Rating: 2/5
Even the much hyped promotional song Harfun Maula can’t save director Amin Hajee’s mystery thriller which suffers due to weak direction

Very rarely do you come across films that truly justify the mixed bag expression. While you do like some aspects, you despise the others. Koi Jaane Na clearly falls under the ‘mixed bag’ list, inclined towards the poorer scale.

Watch the trailer here: 


A famous motivational writer Kabir Kapoor (Kunal Kapoor) hits a writer’s block and his entire life is at a legal stake. Parallel runs the life of a fictional writer who writes crime stories based on the real life crimes that happen. What’s the connection?


Written by Hajee, it’s a trivial story. It lacks merit and substance. Rather, it’s amateur. There are layers to the story, it has things to cherish in the content but not strong enough to make you feel the impact.

The ultimate twist is good, but could be made plausible and relatable so that when it comes on screen, you are hit by surprise. It happens though, but only in a very limited and surface level. This also happens because the film by then never really takes off the ground. There is a deliberate attempt to make the story convoluted and it shows, snatching the natural charm from it.

koi jaane na, hindi, film, review, 2021
Kunal Kapoor, Director Amin Hajee, Amyra Dastur (image source: timesofindia)

The film talks of story within story and how a character takes over a situation more than the real person. It also delves into psyche of a person with a deeper meaning to the world of crime and association with reality and fiction. As profound as it may seem, the writing of the film doesn’t live up to the thought.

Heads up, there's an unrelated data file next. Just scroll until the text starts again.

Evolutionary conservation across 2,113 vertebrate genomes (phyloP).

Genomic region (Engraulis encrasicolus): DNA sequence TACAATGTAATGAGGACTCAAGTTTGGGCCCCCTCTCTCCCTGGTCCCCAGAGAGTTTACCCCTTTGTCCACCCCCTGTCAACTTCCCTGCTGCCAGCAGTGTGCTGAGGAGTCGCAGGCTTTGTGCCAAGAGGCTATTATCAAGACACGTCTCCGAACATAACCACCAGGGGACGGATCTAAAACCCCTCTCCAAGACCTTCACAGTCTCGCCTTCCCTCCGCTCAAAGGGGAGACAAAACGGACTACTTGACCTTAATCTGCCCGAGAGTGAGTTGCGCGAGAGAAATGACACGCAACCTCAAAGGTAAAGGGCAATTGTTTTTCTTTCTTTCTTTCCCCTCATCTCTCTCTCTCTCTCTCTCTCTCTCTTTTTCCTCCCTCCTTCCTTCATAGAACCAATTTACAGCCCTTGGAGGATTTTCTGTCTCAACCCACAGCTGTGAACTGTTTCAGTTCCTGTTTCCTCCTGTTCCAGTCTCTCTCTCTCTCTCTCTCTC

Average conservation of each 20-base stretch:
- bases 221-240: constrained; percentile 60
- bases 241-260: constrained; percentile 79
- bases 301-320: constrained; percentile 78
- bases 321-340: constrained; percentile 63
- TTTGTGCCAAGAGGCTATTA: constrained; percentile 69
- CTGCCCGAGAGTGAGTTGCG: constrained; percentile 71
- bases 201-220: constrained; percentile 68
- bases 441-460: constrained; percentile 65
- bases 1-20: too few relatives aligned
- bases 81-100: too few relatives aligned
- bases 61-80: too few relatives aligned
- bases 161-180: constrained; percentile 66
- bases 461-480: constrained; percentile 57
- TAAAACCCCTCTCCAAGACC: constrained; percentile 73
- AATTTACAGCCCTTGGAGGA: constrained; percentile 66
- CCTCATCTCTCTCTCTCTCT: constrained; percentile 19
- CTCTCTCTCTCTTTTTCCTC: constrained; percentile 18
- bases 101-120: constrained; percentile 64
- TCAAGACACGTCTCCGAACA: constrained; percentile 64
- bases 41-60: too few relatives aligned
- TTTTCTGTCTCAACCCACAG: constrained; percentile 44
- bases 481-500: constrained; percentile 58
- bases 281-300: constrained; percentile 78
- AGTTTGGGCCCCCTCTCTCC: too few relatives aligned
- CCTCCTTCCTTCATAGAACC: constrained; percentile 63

Adding to your woes is poor production value, with hardly any visual richness on offer. Seems like the DOP had to work for free and the production design was set on force. The direction in terms of what the flow should be also falls short in delivering quality. The plot points are unnecessary made to stretch adding to the length of the film.


Kunal Kapoor performs well and brings in confidence. But not throughout. There are scenes where he seems to be going overboard.

Amyra Dastur has a well etched role, a rare phenomenon in such films. Good to see the writers making a female character so strong in a film that seems to be dominated by a male character. She performs nicely and makes her character eternally believable.

koi jaane na, review, hindi, film, 2021
Shots from the film (image source: youtube.com)

Ashwini Kalsekar is good as a cop. It’s a relief seeing a known face in that role. Atil Kulkarni also renders faith to the plot when he appears much in the later part of the second half. Vidya Malwade has a small role and she is just okay, mostly over.

Karim Hajee is mostly loud and over the top. Just okay


Music is surprisingly good. Two songs are remade versions and others are new. But all of them collectively make the film charming. The songs make the viewing experience better giving the film more connect. The score could be better. The scenes lacked a gripping appeal, which could have come through a more intelligent score.

Cinematography by Arun Prasad is poor. The shots, frames, angles are all bland and flat. The closeups are not natural and seem forced. It could be so much better. Futile usage of various coloured lighting is enough to make out that the person lacks experience. Productions design by Nida Diwan also lacks fervour. The sets are mostly tacky and too dramatic.

Ballu Saluja’s editing could be sharper in the second half. The film could be easily chopped by 15-20mins.

It’s a decent story. But the execution gets repulsive in the sense that although the characters talk of edgy suspense, you mostly sit blank.


Rochak Saxena

Rochak Saxena a Mass Media Teacher, former journalist at DNA and an ardent lover of Hindi films - literally. The blog derives its name from the popular term ‘Willing Suspension of Disbelief’, most commonly used in the world of literature and cinema. Meaning to immerse yourself in an unreal world (where you know what you see on screen is fake) with a self-proclaimed/declared belief/wish to consider it real, the willing world becomes magical. It’s the same magic every Friday that drives Rochak to share things in the perspective that it needs to be observed with. Every film is different. And the difference needs to be cherished.

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